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Rival demonstrations in Egypt on a curfew-free Friday

Islamist demonstrations fuel fears of a violent showdown a day after authorities ended a state of emergency in force since August

Ahram Online , Friday 15 Nov 2013
Supporters of Egypt's ousted President Mohammed Morsi chant anti-army slogans as one waves a national flag, during a protest in Cairo, Egypt, Friday, Nov. 15, 2013 (Photo: AP)
Views: 2774
Views: 2774

Supporters of ousted president Mohamed Morsi took to the streets of Cairo and other governorates on Friday afternoon, a day after a three-month-old curfew aimed at curbing street protests was lifted.

Hundreds of Morsi loyalists marched through the capital in what Morsi's Muslim Brotherhood movement billed "No to Reprisal Justice" protests denouncing the "farcical" trial of the deposed leader which began on 4 November.

According to television reports, groups of students from Al-Azhar University staged a march on the fringes of Rabaa Al-Adawiya, a square in eastern Cairo that was the site of a large protest camp by Morsi supporters over the summer until a violent dispersal by security forces.

The square, which has been sealed off by troops since the morning, is a short walk from the Al-Azhar campus.

Numbers appeared limited despite a pro-Morsi grouping call for a "million-strong" march. A sustained police crackdown on Islamists which saw hundreds killed and thousands of others arrested has significantly hampered the group’s ability to turn out crowds.

Hundreds joined several marches in Alexandria, holding up posters showing the yellow symbol of Rabaa and chanting against the army and Gen. Abdel-Fattah El-Sisi.

Fridays has become the usual day for protests in Egypt, with marches setting off from mosques after the weekly Muslim afternoon prayers.

On Thursday, the state of emergency and an accompanying curfew, which had begun at 7pm on Fridays, was lifted.

At the same time in Alexandria, hundreds of supporters of the country's interim leaders rallied in the central Qaed Ibrahim mosque to voice their backing for the Egyptian army that removed Morsi and to denounce "terrorism," Al-Ahram’s Arabic website reported.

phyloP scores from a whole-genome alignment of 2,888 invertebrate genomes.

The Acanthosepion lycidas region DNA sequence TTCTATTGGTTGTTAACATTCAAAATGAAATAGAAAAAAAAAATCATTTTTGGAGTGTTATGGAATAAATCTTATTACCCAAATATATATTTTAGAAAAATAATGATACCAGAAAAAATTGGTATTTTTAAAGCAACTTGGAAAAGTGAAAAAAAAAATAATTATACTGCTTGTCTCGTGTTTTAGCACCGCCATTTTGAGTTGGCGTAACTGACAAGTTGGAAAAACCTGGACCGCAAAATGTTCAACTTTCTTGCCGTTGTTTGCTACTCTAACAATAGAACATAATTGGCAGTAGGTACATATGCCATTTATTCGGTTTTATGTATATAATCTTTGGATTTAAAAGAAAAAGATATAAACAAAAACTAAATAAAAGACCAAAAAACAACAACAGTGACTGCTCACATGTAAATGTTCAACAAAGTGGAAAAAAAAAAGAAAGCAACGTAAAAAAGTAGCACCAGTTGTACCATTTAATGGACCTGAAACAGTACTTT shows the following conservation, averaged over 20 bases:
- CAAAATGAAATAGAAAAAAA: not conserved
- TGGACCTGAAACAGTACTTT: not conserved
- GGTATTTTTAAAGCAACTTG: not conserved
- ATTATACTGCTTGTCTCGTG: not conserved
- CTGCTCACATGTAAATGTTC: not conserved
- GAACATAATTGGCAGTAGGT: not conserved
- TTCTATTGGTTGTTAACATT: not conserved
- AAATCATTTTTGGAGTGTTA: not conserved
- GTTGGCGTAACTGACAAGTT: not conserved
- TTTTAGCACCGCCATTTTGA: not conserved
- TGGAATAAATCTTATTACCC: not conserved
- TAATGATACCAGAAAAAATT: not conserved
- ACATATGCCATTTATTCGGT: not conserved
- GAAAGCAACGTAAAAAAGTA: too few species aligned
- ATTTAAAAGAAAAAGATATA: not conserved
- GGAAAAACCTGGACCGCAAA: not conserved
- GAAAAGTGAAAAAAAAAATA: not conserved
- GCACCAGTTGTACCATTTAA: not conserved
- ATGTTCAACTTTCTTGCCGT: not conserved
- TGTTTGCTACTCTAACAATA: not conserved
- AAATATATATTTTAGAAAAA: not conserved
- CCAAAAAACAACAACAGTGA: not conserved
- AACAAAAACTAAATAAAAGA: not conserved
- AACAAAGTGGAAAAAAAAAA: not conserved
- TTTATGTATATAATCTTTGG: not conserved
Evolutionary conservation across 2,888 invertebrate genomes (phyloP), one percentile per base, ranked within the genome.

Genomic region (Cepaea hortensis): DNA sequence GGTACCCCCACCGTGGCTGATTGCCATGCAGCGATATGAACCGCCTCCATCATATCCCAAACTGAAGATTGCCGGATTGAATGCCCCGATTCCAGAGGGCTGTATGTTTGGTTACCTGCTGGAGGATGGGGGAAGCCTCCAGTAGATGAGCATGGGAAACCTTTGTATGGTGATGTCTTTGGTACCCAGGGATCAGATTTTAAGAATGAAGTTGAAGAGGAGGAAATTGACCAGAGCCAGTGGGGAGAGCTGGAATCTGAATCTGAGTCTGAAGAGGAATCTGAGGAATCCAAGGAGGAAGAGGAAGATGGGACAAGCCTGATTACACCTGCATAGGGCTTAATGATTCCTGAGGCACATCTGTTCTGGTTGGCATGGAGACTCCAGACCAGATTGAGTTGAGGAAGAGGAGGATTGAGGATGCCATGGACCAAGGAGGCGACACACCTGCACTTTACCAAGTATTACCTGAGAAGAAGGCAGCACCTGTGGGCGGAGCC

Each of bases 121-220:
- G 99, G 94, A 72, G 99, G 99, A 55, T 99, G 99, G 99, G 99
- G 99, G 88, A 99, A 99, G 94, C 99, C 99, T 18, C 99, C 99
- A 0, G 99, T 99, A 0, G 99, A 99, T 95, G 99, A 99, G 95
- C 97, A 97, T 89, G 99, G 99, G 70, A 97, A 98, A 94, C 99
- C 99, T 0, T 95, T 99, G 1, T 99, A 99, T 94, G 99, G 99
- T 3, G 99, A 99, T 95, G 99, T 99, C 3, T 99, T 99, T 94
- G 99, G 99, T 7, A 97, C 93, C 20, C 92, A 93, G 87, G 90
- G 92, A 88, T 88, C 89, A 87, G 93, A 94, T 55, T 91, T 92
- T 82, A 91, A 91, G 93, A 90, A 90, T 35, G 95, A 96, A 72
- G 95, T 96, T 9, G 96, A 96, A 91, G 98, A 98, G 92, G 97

Protesters held aloft photos of El-Sisi, and shouted anti-Brotherhood and anti-terrorism slogans as they marched east along the city's seafront.

Egypt's interior ministry said on Thursday it was sending armed police units and patrols into the capital's major street and in Giza to ensure heightened security, according to MENA state news agency.

Morsi, 62, was toppled by the military in July after mass protests against his rule, and now being tried for incitement of murder, which could carry the death penalty.

In his first public appearance since his removal, Morsi refused to recognise the court trying him and insisted he was still Egypt's legitimate president.

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15-11-2013 09:55pm
delusion of the so called liberals
You think you can whipe off Islamists and Islam from the hearts of the eyptian through Army thanks and weapons it's your delusion.Majority of egyptian hate liberals and secularists, you cannot rule over Eggypt on gun point.You think your junta repressive and brutall tactics can bow down the islamists,you are mistaken and mis-guided.Islamist are steadfast and will remain steadfast whatsover repressive tactics are used by your godfather CC.
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very very critical
16-11-2013 04:17pm
This dogma is a malignant disease that seem to have inflicted all Brothers. It is a matra that they continue to repeat in the hope that someone somewhere will believe it. Forget it Brother. You need medical help!

15-11-2013 05:32pm
don' let them set aqenda
puttinq aside their version of Islam, there are four/4 psycholoqy that Ikhwan have fallen victim to, and their opponents should avoid. 'qroup-think', conditioninq, action-reaction, and means become ends. qroup-think leads to increasinq conformity within the qroup, and increasinq stereo-typinq of and animosity towards the 'other', thus they went from Banna to Qutb, from Ftuah to Morsi. don't stereotype rank-and-file members of Ikhwan. Conditionq of younq men could be a huqe problem today, with qames like QTA and M of H rewardinq players for violent crime, and dehumanizinq the killinq their fellow humans, callinq them 'sheep', 'piqs and doqs'. don't call qroups names like this. When a qroup like Ikhwan act with uncompromisinq force to all 'others', it's natural for their victims to react in like manner. but then the 'qood' quys and 'bad' quys become indisinquishable in their actions. not only did sinkinq to their level in the 'clearinq' of mid-Auqust disrespect the value of human life, it qave them the propaqanda weapon they were lookinq for. Lots of misquided people still aqree with ikhwan's hallucinatinq dream, but the means become the end. people who use violence, lie, cheat, all the time become habitual, and never arrive at their declared paradise, so don't let this 'current situation' behavior become a habit
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